Since the takeover by the Fesk, the city has also gained a reputation as a good place to make a deal, and it is suspected of some shady dealings.
(13) City of Caspar
Steward: Jessamin al Ruchbah
Caspar is a small city that lies off the main trade routes. It is nestled in a bowl of shallow hills and its main attraction is its quiet and slightly sleepy charm. It depends largely for its livelihood on the produce it grows, but in this regard Caspar is well served. It is justly proud of its orchards; date and olive and orange trees march up and down the slopes of the hills in orderly, leafy rows. The people of Caspar are happy to know that their fruit grace the dinner tables of nobles and lesser mortals all over Shalazar.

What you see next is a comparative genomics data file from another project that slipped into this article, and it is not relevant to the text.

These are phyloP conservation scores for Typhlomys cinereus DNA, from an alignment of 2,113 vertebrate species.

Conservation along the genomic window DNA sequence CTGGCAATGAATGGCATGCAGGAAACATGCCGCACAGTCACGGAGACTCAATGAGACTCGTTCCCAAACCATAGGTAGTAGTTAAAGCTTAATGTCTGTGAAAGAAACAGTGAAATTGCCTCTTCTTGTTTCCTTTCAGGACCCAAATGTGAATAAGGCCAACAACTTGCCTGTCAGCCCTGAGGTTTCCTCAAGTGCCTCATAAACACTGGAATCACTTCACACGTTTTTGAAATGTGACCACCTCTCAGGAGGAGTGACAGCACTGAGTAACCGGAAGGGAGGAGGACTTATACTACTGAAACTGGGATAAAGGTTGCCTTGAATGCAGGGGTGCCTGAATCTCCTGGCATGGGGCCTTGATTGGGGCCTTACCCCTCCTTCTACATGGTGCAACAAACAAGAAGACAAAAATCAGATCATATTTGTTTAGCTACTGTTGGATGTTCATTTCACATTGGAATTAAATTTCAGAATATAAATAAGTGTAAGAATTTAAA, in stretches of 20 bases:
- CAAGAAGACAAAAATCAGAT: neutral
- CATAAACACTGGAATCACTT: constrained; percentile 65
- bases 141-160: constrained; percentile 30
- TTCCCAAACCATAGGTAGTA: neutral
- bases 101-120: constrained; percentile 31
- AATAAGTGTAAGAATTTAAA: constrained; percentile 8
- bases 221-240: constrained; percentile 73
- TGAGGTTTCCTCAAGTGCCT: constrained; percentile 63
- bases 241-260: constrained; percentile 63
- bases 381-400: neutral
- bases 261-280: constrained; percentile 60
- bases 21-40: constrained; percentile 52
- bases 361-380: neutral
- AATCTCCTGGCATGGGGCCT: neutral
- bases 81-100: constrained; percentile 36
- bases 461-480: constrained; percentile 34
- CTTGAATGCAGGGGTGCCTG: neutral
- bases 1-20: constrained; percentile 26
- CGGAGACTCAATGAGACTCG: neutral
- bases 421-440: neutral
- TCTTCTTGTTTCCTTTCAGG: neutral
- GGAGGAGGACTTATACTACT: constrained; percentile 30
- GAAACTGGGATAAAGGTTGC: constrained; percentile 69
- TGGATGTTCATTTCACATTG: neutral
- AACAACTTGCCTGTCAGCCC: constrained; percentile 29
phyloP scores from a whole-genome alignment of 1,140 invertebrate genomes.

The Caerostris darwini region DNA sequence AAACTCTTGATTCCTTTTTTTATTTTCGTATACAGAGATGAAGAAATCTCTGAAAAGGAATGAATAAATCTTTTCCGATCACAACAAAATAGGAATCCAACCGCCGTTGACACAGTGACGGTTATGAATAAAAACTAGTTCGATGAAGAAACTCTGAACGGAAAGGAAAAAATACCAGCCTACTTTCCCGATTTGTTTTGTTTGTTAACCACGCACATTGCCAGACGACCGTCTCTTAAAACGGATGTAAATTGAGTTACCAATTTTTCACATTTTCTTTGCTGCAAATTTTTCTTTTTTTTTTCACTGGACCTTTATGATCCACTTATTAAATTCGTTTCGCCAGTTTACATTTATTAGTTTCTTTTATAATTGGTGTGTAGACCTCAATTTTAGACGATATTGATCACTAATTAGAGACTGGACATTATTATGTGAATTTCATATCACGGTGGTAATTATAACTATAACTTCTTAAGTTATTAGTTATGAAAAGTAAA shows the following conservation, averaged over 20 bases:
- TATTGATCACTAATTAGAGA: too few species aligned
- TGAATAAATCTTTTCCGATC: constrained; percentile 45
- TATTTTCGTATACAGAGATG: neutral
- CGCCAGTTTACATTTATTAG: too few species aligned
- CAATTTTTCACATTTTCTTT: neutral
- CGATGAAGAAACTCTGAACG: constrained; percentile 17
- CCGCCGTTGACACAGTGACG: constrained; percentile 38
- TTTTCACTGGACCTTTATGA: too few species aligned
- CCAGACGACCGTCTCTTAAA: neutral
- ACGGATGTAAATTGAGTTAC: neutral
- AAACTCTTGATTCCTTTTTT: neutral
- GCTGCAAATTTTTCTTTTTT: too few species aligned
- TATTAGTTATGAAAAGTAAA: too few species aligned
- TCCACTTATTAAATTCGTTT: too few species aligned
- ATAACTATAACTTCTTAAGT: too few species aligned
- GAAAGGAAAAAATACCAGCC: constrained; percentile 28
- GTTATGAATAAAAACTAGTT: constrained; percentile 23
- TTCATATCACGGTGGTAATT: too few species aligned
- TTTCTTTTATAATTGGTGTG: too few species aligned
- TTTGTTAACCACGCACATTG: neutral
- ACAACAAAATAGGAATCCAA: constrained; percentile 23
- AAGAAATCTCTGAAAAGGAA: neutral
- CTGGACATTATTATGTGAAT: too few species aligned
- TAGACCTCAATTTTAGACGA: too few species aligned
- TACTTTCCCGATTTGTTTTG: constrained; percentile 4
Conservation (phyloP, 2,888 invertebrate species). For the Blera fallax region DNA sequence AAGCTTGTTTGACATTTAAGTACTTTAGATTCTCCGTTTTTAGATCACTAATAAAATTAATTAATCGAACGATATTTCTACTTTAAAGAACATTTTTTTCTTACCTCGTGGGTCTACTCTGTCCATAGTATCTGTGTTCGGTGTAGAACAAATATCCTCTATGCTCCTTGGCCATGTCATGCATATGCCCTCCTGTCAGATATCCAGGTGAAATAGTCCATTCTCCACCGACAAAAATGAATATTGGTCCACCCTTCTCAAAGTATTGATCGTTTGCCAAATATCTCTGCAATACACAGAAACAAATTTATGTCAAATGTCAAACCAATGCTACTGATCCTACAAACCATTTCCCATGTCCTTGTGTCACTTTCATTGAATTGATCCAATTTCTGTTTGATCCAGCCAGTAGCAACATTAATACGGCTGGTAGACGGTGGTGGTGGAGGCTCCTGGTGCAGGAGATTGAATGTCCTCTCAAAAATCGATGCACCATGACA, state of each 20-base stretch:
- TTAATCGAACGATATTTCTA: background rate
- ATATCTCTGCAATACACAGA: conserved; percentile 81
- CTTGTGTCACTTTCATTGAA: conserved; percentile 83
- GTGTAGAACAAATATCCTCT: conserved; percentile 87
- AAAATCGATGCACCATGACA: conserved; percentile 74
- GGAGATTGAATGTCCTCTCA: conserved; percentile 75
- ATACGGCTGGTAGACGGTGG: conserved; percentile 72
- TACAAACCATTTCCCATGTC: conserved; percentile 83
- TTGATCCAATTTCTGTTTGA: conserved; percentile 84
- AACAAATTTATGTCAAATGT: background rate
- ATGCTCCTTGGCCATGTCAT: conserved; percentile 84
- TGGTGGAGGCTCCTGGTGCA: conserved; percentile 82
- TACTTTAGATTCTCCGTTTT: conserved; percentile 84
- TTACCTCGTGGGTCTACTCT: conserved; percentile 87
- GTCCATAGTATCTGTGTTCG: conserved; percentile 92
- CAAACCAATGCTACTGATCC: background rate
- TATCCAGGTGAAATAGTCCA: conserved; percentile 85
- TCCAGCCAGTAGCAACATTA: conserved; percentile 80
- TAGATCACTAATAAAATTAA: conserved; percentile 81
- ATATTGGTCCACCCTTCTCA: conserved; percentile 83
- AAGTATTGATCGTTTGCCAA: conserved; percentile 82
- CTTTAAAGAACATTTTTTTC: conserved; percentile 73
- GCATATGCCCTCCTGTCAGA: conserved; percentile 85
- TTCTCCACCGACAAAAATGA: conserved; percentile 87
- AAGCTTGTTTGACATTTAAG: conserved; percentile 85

Jessamin, the Steward of Caspar, is said to be vengeful and angry. It is well-known that she hates Caspar and considers it to be a useless backwater. The rumours are that she made a bid for power within the Ruchbah which failed, and that she was exiled here to prevent her from causing more trouble.
The location of the former city of Barminta is now filled with a large and picturesque lake, after an unfortunate alchemical accident obliterated the center of the city and caused the remainder to subside beneath the waters of the river. The majority of the populace fled to the nearby cities of the Yildun. The crater itself is deserted, and seen as a place of great misfortune. The trade route divert to avoid it, and river traffic across the lake is virtually nil. The lake is left to its population of abnormally large and curiously intelligent frogs.
Craters of Note